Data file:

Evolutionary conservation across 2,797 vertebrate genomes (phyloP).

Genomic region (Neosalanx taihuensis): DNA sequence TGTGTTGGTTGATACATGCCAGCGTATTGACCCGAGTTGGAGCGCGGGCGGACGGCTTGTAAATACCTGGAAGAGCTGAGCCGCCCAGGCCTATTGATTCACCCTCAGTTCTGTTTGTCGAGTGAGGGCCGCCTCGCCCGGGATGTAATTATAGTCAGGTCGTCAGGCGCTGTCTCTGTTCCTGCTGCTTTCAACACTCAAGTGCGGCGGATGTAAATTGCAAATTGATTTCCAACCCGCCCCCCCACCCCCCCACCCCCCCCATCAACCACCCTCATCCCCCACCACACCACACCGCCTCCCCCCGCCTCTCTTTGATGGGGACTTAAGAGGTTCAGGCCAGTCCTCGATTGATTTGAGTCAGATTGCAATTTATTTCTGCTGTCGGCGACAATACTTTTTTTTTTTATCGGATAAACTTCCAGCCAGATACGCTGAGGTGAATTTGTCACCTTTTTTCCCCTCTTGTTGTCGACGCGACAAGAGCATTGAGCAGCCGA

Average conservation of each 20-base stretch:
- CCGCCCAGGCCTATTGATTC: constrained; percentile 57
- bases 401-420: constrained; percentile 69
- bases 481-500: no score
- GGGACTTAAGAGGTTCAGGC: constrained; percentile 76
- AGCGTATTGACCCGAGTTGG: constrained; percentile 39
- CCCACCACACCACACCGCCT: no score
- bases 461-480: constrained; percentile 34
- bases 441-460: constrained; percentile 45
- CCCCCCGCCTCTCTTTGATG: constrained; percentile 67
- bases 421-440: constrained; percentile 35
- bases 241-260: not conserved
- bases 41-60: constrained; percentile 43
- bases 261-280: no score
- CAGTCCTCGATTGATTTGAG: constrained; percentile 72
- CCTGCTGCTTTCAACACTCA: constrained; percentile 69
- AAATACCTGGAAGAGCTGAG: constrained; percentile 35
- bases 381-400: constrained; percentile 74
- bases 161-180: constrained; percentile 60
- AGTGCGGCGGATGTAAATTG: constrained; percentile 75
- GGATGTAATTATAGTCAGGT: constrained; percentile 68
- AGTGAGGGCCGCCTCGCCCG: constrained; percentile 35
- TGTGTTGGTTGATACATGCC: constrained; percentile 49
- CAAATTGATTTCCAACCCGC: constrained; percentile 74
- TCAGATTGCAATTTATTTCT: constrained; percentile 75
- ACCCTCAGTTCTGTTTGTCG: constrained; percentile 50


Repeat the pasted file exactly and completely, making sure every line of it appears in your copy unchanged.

Evolutionary conservation across 2,797 vertebrate genomes (phyloP).

Genomic region (Neosalanx taihuensis): DNA sequence TGTGTTGGTTGATACATGCCAGCGTATTGACCCGAGTTGGAGCGCGGGCGGACGGCTTGTAAATACCTGGAAGAGCTGAGCCGCCCAGGCCTATTGATTCACCCTCAGTTCTGTTTGTCGAGTGAGGGCCGCCTCGCCCGGGATGTAATTATAGTCAGGTCGTCAGGCGCTGTCTCTGTTCCTGCTGCTTTCAACACTCAAGTGCGGCGGATGTAAATTGCAAATTGATTTCCAACCCGCCCCCCCACCCCCCCACCCCCCCCATCAACCACCCTCATCCCCCACCACACCACACCGCCTCCCCCCGCCTCTCTTTGATGGGGACTTAAGAGGTTCAGGCCAGTCCTCGATTGATTTGAGTCAGATTGCAATTTATTTCTGCTGTCGGCGACAATACTTTTTTTTTTTATCGGATAAACTTCCAGCCAGATACGCTGAGGTGAATTTGTCACCTTTTTTCCCCTCTTGTTGTCGACGCGACAAGAGCATTGAGCAGCCGA

Average conservation of each 20-base stretch:
- CCGCCCAGGCCTATTGATTC: constrained; percentile 57
- bases 401-420: constrained; percentile 69
- bases 481-500: no score
- GGGACTTAAGAGGTTCAGGC: constrained; percentile 76
- AGCGTATTGACCCGAGTTGG: constrained; percentile 39
- CCCACCACACCACACCGCCT: no score
- bases 461-480: constrained; percentile 34
- bases 441-460: constrained; percentile 45
- CCCCCCGCCTCTCTTTGATG: constrained; percentile 67
- bases 421-440: constrained; percentile 35
- bases 241-260: not conserved
- bases 41-60: constrained; percentile 43
- bases 261-280: no score
- CAGTCCTCGATTGATTTGAG: constrained; percentile 72
- CCTGCTGCTTTCAACACTCA: constrained; percentile 69
- AAATACCTGGAAGAGCTGAG: constrained; percentile 35
- bases 381-400: constrained; percentile 74
- bases 161-180: constrained; percentile 60
- AGTGCGGCGGATGTAAATTG: constrained; percentile 75
- GGATGTAATTATAGTCAGGT: constrained; percentile 68
- AGTGAGGGCCGCCTCGCCCG: constrained; percentile 35
- TGTGTTGGTTGATACATGCC: constrained; percentile 49
- CAAATTGATTTCCAACCCGC: constrained; percentile 74
- TCAGATTGCAATTTATTTCT: constrained; percentile 75
- ACCCTCAGTTCTGTTTGTCG: constrained; percentile 50